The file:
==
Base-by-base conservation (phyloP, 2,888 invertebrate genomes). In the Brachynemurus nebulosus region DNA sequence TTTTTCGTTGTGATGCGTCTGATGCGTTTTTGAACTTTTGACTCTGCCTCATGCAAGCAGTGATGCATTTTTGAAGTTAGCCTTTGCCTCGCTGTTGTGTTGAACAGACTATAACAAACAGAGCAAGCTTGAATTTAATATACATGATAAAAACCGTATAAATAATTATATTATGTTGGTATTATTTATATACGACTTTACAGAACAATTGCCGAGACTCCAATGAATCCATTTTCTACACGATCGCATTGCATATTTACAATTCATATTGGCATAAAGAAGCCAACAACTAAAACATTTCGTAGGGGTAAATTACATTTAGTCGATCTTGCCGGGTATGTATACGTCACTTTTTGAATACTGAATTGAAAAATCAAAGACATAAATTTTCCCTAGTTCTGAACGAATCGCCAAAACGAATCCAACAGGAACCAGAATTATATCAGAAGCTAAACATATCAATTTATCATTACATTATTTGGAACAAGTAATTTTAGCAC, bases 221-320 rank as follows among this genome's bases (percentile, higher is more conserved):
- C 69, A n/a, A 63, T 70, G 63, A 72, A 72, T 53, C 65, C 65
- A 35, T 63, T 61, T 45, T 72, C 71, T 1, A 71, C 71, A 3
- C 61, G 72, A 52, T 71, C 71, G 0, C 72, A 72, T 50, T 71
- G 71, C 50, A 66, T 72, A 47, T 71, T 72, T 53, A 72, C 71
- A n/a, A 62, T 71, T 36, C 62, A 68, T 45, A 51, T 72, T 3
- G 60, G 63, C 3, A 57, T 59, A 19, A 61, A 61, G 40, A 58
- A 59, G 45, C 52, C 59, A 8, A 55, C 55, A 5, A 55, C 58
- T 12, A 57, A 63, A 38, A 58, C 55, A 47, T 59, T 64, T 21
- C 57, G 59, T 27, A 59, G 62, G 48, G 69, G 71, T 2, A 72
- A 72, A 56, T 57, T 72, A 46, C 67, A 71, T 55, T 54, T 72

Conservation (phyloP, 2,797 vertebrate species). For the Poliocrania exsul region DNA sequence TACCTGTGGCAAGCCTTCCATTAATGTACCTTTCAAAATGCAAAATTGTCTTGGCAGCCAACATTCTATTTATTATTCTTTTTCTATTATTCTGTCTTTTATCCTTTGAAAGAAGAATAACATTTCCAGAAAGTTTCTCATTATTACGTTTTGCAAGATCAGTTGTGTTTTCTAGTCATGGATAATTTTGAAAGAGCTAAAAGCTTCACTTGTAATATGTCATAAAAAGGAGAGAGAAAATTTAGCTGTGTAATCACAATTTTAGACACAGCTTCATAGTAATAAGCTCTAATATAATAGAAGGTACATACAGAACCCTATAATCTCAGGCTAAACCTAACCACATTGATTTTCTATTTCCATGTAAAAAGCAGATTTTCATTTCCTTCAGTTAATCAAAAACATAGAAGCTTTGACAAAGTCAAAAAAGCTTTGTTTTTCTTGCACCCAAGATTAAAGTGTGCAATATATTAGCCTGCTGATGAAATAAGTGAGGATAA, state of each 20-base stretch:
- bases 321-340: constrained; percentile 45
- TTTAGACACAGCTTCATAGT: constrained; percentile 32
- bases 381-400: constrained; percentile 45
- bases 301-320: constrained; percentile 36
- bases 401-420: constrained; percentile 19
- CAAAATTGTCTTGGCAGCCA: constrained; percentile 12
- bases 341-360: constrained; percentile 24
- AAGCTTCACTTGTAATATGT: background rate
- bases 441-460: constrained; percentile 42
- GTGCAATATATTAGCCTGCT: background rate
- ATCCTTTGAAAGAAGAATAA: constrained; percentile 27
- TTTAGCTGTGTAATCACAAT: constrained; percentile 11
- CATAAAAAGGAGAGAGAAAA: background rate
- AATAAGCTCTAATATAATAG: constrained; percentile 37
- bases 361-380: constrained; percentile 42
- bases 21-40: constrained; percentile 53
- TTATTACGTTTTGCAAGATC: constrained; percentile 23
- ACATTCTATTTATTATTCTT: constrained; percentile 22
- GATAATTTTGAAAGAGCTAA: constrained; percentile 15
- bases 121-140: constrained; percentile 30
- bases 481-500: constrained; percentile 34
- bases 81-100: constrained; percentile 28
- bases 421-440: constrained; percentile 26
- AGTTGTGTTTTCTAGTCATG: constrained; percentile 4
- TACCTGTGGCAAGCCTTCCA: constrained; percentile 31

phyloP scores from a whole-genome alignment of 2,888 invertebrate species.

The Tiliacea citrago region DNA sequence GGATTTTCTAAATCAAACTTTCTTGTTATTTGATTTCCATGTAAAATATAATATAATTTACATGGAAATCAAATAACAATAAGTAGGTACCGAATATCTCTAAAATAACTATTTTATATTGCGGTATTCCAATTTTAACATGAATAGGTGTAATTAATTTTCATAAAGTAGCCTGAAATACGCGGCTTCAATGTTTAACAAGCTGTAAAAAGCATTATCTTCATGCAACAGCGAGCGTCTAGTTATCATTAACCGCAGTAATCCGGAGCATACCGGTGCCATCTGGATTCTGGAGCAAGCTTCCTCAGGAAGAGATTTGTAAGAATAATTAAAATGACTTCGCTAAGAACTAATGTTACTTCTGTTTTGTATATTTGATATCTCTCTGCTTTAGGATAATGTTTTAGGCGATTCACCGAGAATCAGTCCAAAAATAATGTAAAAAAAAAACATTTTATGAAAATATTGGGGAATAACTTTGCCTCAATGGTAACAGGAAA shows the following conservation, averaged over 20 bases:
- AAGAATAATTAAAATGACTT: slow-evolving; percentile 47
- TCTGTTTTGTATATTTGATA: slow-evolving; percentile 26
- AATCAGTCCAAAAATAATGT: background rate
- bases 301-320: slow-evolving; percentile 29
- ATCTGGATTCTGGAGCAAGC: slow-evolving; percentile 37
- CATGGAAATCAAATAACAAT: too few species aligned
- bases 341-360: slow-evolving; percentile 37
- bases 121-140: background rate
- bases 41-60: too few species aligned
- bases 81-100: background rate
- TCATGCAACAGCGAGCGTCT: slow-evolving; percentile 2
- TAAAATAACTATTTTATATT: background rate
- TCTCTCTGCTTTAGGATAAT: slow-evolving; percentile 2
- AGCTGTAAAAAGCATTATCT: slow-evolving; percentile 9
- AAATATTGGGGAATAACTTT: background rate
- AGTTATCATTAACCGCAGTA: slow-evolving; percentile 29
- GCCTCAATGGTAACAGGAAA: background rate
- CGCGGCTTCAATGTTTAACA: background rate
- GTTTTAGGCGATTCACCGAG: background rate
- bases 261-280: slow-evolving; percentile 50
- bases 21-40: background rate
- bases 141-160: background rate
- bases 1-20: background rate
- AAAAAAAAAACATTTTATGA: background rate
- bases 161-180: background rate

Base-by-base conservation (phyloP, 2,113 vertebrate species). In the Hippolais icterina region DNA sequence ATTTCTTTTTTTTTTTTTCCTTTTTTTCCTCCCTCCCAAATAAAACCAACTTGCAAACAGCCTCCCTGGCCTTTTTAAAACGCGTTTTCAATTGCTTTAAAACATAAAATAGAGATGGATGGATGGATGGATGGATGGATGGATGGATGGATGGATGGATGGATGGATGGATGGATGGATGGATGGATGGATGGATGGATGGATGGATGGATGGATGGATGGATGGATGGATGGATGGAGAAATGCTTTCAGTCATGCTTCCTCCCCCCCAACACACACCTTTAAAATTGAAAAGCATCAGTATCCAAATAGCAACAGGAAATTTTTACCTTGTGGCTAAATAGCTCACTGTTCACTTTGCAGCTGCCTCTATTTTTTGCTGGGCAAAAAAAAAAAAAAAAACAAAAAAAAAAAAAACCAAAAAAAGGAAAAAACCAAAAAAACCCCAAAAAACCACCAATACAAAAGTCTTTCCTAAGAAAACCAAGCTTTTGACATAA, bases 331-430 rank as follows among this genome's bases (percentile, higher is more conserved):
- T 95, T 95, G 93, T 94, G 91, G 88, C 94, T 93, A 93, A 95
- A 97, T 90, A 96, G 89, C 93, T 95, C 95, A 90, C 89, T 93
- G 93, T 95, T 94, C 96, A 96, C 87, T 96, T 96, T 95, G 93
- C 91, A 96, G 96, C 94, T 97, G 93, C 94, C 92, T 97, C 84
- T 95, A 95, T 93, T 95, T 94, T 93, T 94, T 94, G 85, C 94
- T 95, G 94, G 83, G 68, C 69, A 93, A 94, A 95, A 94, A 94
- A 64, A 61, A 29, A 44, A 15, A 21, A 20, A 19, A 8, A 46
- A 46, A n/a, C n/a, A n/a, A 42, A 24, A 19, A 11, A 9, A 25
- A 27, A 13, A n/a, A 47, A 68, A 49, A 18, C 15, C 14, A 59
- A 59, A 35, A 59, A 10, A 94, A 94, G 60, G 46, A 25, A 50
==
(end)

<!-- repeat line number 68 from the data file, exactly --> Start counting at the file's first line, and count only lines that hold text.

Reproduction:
- G 93, T 95, T 94, C 96, A 96, C 87, T 96, T 96, T 95, G 93